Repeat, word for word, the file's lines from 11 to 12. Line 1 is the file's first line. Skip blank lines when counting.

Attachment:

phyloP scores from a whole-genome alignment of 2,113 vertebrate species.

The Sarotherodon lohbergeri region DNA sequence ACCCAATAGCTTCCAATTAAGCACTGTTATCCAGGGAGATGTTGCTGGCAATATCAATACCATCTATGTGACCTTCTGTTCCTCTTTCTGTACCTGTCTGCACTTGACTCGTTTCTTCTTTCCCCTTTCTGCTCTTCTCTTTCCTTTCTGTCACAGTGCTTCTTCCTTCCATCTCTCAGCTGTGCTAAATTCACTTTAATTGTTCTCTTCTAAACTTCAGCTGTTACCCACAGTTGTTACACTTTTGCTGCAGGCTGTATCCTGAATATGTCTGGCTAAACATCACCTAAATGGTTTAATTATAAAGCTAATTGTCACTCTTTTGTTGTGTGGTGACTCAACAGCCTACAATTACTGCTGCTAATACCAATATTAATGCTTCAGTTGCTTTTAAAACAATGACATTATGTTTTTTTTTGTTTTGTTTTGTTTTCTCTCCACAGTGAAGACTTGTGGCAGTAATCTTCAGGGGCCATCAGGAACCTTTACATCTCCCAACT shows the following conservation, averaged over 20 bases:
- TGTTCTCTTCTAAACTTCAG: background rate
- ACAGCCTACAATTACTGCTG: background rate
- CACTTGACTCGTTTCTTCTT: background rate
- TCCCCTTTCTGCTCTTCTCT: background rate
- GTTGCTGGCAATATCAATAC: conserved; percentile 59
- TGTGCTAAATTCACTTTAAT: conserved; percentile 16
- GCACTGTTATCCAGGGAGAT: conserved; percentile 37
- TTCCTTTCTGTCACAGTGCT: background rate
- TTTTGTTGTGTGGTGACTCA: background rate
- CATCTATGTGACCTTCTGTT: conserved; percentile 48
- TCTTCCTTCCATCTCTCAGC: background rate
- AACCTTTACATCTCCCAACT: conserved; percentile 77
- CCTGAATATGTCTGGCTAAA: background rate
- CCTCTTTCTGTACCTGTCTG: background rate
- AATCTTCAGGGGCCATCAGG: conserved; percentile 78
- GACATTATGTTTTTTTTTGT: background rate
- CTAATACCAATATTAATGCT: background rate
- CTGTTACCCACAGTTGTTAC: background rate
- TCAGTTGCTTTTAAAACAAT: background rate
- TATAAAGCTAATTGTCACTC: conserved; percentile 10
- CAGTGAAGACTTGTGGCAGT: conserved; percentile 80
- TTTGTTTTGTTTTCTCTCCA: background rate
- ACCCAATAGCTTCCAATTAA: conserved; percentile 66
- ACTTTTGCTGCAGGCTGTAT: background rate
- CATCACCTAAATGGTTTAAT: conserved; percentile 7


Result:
- TTTTGTTGTGTGGTGACTCA: background rate
- CATCTATGTGACCTTCTGTT: conserved; percentile 48